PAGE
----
Laptop and smartphone screens disrupt sleep and make us drink caffeine

Britons uses 4 times more artificial light today compared to the 1950s

Poor sleep associated with obesity, diabetes, heart disease and depression

Electric lights, including those which illuminate laptop computers, smartphones and tablets, often play a key role in causing people to sleep badly, a leading expert has warned.

Artificial lights disrupt the body's natural rhythm, affect chemicals in the brain and drive people to use stimulants like caffeine to stay awake longer, according to Harvard academic Professor Charles Czeisler.

Writing today in the journal Nature, the professor of sleep medicine at Harvard Medical School called for research to help develop 'behavioural and technical' ways of counteracting the ill effects of artificial light on modern sleeping patterns.


Screen breaks: Illuminated screens have been found to affect the body's circadian clock - the genetic mechanism which helps regulate sleep - 'more powerfully than any drug'

The decline in the number of hours slept per night is affecting public health, including a greater risk of obesity, diabetes, heart disease, depression and stroke in adults and concentration problems in children, he said.

While all electric light affected circadian rhythms - the natural body clock - and sleep, night-time exposure to LED lights like those in phones and computers was 'typically more disruptive' than standard electric light bulbs, he said.

'There are many reasons why people get insufficient sleep in our 24/7 society, from early starts at work or school, or long commutes, to caffeine-rich food and drink,' he wrote.

'But the precipitating factor is an often unappreciated, technological breakthrough: the electric light.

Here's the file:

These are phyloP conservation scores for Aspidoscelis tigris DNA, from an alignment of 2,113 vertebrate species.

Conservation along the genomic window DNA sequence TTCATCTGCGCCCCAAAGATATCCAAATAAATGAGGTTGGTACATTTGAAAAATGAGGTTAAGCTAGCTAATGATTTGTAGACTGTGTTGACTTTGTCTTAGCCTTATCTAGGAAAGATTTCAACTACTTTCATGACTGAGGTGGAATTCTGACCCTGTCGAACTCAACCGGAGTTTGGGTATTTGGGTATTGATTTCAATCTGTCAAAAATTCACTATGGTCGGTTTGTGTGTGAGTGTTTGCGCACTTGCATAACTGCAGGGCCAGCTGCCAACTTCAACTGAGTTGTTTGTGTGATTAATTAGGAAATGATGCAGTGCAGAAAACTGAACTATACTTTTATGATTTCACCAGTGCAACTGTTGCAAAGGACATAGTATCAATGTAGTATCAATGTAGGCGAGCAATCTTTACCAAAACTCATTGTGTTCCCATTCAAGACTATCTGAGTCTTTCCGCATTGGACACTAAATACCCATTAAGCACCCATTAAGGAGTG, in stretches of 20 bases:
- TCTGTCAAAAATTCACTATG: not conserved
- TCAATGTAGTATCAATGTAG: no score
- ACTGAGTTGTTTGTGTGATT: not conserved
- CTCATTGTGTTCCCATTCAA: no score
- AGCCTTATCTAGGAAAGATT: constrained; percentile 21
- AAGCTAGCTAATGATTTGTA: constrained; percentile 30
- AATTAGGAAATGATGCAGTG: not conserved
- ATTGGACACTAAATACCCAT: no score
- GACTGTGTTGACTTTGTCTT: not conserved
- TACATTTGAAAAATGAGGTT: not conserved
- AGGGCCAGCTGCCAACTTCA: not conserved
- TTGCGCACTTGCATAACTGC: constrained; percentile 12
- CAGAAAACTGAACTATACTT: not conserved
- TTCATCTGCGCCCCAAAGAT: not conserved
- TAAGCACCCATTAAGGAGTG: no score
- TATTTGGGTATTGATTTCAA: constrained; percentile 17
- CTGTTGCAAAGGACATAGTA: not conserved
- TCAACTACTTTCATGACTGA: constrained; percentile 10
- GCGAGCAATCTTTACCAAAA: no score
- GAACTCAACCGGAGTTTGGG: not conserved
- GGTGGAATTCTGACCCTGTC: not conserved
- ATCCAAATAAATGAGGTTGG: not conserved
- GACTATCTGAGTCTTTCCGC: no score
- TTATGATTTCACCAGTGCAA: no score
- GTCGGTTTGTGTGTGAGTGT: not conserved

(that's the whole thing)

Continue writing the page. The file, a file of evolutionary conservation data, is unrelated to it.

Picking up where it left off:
'Without it, few people would use caffeine to stay awake at night. And light affects our circadian rhythms more powerfully than any drug.'

Between 1950 and 2000, the average person in the UK increased their use of artificial light sources by four times, with a parallel rise in sleep deficiency, Prof Czeisler said.

Artificial light inhibits sleep-promoting neurons in the brain and the nightly release of the hormone melatonin, which aids sleep, while activating neurons that boost alertness, he said.

It fools the brain into delaying its 'second wind', which kicked in during the afternoon to see people through to sunset before electric light was invented, until much later in the day.

He said that as a result of modern technology 'many people are still checking email, doing homework or watching TV at midnight, with hardly a clue that it is the middle of the solar night'.

In a study, 30 per cent of all working adults in the United States and 44 per cent of night workers reported getting less than six hours sleep a night on average.

Fifty years ago less than 3 per cent of the US adult population slept so little. And around the world, children are sleeping 1.2 hours less on school nights than a century ago, he said.

'Technology has effectively decoupled us from the natural 24-hour day to which our bodies evolved, driving us to go to bed later,' he said.

'And we use caffeine in the morning to rise as early as we ever did, putting the squeeze on sleep.'